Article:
"Africa is, indeed, coming into fashion." - Horace Walpole (1774)


oh, great light of the world, fill up my soul

I realized that I haven't posted many pictures lately; sorry about that. It's often really awkward to take out a camera here, and you can be arrested if you snap a shot in the presence of police or military personnel (official or otherwise), which pretty much rules out most public areas in Goma.

So these pictures are from the gardens around my apartment. The northern end of Lake Kivu is one of the most beautiful places I've ever been – it reminds me of Switzerland with mountains surrounding a clear blue lake. In the colonial era, the Kivus, especially the areas around what is today Goma (in the DRC) and Gisenyi (in Rwanda), became a combination playground/investment opportunity for the Belgians. The high altitude means that malaria is less of a problem here, and the weather is really pleasant. It rarely gets above 80 degrees, and there's a long rainy season (February-April), a long dry season (May-September), and short rainy season (October-December), and a short dry season (January) that tend to be very regular rather than being subject to droughts and flooding like elsewhere. Because the cities are built at the base of the seven extinct Virunga volcanoes and the two active volcanoes in Congo, the soil here is some of the richest in the world. That plus the climate means that things grow – quickly! In a good year, farmers will have three harvests of the same crop. This is especially true on the Masisi plain to the northwest of Goma, which is why that land is so contested (see Mr. Florida's dissertation in a few years for more – much more – on that).

It also means that you can take a cutting from any plant, stick it in the ground, and it will take root and grow into a new plant. I've seen this elsewhere in tropical climates but never seen things grow as quickly as they do here. So here are some of the beautiful flowers in the gardens at Karibu, some of which have been pruned back and grown again since I arrived. Karibu is one of the rare green spots in Goma proper; because of the lava flow, much of the land that could support agriculture in the center of town is now solid rock, meaning that people can no longer feed their families from their gardens.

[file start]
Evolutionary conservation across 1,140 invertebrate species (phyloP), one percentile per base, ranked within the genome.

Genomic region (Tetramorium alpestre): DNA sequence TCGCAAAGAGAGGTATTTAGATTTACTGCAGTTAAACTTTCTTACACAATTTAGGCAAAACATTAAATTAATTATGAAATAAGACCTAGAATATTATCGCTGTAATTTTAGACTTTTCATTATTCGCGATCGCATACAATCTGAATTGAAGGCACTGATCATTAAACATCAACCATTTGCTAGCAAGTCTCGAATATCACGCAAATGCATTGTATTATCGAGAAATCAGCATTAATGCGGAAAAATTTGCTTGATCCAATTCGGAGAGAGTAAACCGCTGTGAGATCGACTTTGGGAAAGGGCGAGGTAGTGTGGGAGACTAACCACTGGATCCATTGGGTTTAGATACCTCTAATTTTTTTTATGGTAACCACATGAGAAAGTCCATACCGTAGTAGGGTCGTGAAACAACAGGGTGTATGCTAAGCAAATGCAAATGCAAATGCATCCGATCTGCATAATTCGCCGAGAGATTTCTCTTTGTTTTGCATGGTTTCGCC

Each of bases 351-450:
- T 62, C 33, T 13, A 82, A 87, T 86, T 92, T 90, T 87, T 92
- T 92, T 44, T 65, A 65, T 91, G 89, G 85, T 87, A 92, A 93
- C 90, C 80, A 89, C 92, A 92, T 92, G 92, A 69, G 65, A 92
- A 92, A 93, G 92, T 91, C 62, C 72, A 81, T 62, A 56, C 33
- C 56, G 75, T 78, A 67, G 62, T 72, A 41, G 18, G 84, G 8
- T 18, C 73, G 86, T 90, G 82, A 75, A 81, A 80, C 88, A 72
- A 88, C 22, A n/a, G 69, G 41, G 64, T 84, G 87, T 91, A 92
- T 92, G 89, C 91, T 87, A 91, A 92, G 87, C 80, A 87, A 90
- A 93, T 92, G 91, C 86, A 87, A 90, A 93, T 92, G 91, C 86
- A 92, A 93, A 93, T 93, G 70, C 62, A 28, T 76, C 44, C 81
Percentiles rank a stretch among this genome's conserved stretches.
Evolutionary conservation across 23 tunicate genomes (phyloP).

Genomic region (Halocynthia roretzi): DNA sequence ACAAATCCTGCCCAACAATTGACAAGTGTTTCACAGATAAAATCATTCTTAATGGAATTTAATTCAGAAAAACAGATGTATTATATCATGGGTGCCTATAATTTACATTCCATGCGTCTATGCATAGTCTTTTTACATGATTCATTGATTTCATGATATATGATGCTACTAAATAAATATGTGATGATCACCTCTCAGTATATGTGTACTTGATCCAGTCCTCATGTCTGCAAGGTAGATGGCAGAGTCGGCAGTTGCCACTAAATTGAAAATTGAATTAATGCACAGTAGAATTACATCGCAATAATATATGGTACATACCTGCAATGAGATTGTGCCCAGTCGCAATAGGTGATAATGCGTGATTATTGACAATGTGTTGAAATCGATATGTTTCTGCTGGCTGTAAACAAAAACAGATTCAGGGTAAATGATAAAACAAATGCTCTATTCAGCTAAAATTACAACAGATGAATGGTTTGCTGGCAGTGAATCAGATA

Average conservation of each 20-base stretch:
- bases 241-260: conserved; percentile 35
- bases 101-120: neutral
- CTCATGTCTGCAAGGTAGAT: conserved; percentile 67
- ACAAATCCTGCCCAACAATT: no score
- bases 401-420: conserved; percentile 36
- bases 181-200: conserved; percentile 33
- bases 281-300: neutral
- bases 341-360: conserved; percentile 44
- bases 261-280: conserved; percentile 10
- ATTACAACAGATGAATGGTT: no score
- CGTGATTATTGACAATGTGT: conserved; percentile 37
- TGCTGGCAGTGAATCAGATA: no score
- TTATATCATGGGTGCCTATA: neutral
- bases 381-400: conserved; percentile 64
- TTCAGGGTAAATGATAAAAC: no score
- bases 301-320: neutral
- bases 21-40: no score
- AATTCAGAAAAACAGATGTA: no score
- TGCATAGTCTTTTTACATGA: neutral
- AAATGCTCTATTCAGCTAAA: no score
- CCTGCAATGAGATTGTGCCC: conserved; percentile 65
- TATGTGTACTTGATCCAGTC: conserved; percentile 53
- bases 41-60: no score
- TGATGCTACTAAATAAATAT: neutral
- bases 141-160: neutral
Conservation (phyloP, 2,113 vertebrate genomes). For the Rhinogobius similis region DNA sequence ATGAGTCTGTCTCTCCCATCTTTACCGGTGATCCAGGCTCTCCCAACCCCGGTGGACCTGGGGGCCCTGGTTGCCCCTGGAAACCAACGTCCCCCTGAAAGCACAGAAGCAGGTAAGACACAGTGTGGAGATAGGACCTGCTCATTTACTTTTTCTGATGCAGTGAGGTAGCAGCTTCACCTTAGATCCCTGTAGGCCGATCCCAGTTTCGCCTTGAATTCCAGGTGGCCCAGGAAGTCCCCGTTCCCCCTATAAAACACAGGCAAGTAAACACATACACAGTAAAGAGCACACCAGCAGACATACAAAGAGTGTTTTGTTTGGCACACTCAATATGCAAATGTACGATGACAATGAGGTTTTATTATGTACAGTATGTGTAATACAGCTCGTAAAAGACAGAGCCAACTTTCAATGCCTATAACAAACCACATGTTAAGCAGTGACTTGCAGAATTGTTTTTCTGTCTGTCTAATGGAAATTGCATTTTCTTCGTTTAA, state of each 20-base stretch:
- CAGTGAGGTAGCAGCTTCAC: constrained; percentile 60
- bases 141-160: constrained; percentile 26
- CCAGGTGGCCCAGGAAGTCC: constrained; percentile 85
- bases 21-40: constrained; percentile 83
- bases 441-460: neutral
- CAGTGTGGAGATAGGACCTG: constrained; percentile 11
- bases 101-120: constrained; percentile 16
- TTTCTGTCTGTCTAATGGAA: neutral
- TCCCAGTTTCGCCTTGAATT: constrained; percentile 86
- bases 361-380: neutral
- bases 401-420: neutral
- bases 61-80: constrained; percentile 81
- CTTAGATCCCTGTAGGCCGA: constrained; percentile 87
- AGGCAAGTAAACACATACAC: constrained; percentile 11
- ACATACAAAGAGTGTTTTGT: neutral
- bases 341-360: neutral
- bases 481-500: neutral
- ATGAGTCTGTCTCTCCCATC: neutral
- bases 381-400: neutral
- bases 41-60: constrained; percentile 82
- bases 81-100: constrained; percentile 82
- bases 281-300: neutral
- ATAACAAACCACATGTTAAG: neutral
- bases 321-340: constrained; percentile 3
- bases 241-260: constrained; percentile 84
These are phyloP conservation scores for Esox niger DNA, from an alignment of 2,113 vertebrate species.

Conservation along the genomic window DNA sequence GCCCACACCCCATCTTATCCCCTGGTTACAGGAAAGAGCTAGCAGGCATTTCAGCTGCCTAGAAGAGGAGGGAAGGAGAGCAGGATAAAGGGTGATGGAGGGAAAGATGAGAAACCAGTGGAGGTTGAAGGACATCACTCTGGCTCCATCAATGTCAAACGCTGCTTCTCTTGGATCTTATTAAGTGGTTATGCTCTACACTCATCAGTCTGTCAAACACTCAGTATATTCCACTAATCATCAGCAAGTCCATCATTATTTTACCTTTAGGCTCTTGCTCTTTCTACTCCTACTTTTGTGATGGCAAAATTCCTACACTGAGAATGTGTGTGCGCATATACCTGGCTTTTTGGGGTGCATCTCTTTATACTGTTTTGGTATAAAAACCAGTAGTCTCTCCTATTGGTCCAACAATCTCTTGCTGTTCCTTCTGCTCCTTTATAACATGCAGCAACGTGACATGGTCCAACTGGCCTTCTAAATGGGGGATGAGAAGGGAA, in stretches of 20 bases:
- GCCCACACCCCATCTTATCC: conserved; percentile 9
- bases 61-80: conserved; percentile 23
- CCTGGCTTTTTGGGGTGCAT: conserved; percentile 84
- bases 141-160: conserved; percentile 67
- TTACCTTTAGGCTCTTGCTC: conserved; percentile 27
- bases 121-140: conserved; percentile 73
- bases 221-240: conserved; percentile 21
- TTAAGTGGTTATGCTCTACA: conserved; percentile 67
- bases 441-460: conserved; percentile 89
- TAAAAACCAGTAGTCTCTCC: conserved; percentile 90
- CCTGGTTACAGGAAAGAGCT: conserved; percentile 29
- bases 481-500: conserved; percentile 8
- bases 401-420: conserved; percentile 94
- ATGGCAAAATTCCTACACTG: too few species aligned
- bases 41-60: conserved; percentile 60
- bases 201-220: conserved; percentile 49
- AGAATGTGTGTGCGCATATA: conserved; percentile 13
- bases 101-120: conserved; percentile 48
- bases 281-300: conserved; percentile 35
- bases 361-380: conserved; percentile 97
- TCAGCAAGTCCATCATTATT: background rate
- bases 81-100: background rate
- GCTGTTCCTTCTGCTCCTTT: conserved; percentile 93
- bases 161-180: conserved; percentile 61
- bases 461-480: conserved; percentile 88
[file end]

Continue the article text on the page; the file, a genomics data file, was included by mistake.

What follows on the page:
This combination of climate and soil made the Lake Kivu area very attractive to the Belgian colonists, especially since their country is so small that aristocrats couldn't give land to all of their children. The Kivus became a place where a lot of the second sons of wealthy Belgians came to try their fortunes at growing coffee or pyrethrum (a flower that makes a natural insecticide). Goma and Gisenyi were the center of economic, financial, and social life for the Belgians (and many others) who came to exploit the territory's riches. You can still see the relics of that era in the grand boulevards that are Goma's main street and Gisenyi's lakefront drive, the roundabouts that obviously used to have beautifully-maintained gardens, and in the wide verandas of some of the older homes, hotels, and shops. On the Goma side, most of this is now buried under lava and the vestiges of ten years of war, refugees, and a total lack of government maintenance or control. Given the geologic situation, it's not likely that much of that will change. Even the mayor says that Goma should move, or else it will probably be destroyed the next time Nyira erupts.

(Oddly enough, my friend Emmanuel told me yesterday that the original colonial settlers of the region picked Goma's location because there was another lava flow to the west. They assumed that subsequent eruptions would follow a similar course, and so built the town directly on top of the domed chambers that fill with lava and split open during an eruption. Oops.)

Of course, the Belgians were probably the worst of the European colonizers in Africa. King Leopold used the Congo as personal property to be looted until Belgium took over the territory due to an outcry in Europe over human rights abuses in the territory that was pointed out by some late-19th century British missionaries and an American diplomat. Belgian rule, however, was just as harsh and the colonial administration did almost nothing to train any Congolese to run an independent state, and instead actively tried to keep the population from becoming too educated so they wouldn't overthrow colonial rule (there were almost no university graduates in the country at independence, in contrast to British and French colonies which had at least trained civil servants and other bureaucrats to run their countries). If you'd like to know more about the mess that King Leopold and those who followed him made (which I would argue created the legacy of bad governance that continues today), Adam Hochschild's King Leopold's Ghost is a great, well-written, engaging work of history. If you're interested in learning more about the history of the Kivus in a good memoir, check out Rosamund Halsey Carr's Land of a Thousand Hills.


Post a Comment

<< Home